New Tales To Tell: A Tribute To Love And Rockets
Here’s a brief history of Love And Rockets, the act given the tribute treatment on New Tales To Tell. After post-punk goth-fathers Bauhaus split, vocalist Peter Murphy went solo, while the rest of the band–guitarist/saxophonist/vocalist Daniel Ash, bassist/vocalist David J and drummer/keyboardist Kevin Haskins–formed Love And Rockets. The trio’s sound was as moody as that of Bauhaus, but over the course of seven albums, they incorporated far more nods to glam, psych-pop and folk-rock–culminating in the slick, soul-influenced pop smash “So Alive.” The band split in 1999, but reunited for a few festivals last year.
The artists on the tribute album are what you might expect–i.e., drugged-out-disco vets the Dandy Warhols, Los Angeles synth-pop upstarts War Tapes and stoner-metal geezers Monster Magnet. Still, Tales’ highlights come from the goth-leaning acts. AFI side project Blaqk Audio’s version of “No New Tale To Tell” keeps the swinging groove of the original and adds a pulsing disco beat and glassy piano, while Puscifer (aka Maynard James Keenan of Tool) put a glitchy, electro-industrial spin on “Holiday On The Moon.” Film School’s fantastic take on “An American Dream” adds gale-force distortion and swirling effects and A Place To Bury Strangers’ version of “The Light” is so punishing it just might conjure a hellmouth.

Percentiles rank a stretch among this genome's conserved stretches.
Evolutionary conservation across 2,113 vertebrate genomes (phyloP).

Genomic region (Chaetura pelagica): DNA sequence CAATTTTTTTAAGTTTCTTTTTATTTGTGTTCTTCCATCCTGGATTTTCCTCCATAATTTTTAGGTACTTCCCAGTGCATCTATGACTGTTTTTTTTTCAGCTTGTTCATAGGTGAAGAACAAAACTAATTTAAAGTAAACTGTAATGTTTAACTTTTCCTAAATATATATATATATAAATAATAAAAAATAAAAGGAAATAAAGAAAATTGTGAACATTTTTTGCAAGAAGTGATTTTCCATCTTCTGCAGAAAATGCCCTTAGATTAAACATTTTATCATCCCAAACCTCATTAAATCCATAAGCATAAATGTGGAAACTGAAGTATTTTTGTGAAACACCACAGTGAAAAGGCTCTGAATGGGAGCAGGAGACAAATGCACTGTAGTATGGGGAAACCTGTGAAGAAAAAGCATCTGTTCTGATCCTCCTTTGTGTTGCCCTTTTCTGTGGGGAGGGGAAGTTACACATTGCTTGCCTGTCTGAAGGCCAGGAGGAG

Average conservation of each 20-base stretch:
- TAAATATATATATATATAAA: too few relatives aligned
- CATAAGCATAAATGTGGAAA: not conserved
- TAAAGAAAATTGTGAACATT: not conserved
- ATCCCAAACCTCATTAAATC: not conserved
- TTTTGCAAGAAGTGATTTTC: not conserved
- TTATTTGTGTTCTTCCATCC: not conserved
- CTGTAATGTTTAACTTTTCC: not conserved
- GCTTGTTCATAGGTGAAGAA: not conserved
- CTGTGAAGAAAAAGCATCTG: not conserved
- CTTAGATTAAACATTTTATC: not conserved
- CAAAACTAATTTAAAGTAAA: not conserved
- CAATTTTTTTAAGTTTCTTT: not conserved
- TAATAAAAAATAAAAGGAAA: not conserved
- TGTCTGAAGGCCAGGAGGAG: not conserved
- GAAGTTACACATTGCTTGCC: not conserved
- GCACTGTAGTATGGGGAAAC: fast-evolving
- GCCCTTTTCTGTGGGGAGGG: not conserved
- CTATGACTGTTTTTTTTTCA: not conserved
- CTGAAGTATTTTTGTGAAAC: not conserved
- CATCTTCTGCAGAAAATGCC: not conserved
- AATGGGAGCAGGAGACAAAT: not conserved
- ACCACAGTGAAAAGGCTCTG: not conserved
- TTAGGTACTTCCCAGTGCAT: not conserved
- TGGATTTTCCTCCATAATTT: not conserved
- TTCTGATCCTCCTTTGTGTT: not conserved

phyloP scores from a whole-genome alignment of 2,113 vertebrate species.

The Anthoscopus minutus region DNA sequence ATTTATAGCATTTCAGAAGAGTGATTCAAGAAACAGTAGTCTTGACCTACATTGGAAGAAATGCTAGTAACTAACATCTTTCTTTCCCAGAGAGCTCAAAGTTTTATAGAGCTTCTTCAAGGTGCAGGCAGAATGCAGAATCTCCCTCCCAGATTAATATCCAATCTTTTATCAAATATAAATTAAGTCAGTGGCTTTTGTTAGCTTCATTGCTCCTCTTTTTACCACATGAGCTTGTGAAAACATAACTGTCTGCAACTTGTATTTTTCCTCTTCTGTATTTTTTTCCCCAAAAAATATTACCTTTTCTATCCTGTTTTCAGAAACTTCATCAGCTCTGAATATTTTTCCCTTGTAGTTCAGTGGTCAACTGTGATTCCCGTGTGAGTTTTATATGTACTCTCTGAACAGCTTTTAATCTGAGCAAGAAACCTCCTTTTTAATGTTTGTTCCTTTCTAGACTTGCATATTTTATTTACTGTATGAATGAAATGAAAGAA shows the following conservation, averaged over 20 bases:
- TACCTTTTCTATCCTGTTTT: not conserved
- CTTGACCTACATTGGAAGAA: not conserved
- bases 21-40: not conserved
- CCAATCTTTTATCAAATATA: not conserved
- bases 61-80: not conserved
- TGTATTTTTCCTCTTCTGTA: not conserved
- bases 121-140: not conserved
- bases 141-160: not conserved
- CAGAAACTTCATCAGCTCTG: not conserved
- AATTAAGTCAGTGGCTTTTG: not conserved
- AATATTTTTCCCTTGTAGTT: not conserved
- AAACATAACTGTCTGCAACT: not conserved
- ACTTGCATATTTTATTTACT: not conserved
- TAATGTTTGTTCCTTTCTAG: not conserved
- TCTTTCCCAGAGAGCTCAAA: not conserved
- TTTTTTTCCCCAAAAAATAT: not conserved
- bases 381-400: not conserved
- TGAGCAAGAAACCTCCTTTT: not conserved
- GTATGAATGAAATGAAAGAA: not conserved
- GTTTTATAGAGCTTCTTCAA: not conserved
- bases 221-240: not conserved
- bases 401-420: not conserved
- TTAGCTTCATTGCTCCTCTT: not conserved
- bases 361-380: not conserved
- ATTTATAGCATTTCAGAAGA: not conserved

Save for Snowden’s excellent, lonely-winter electro murmur “No Words No More” and Better Than Ezra’s sped-up take on “So Alive”-which, shockingly, is great–Tales’ rock acts stumble. The Pixies’ Black Francis strains and yowls through a stripped-down, wince-inducing “All In My Mind,” while the Flaming Lips’ interpretation of “Kundalini Express” sounds like a toddler plunking out the Dr. Mario theme on a Casio. Chantal Claret of Morningwood’s Broadway-strut version of “Lazy” (think Chicago) is too cloying and cutesy to be clever.
This disparity all makes sense, because at their core, Love And Rockets weren’t best as a straightforward pop band; they thrived on the slightly crooked side of life. And even though Tales runs a tad too long, the album should teach the uninitiated about one of the more underrated bands of the ’80s and ’90s. (ARSENAL ROCK N ROLL/JUSTICE) Annie Zaleski
GO DOWNLOAD: Film School’s “An American Dream”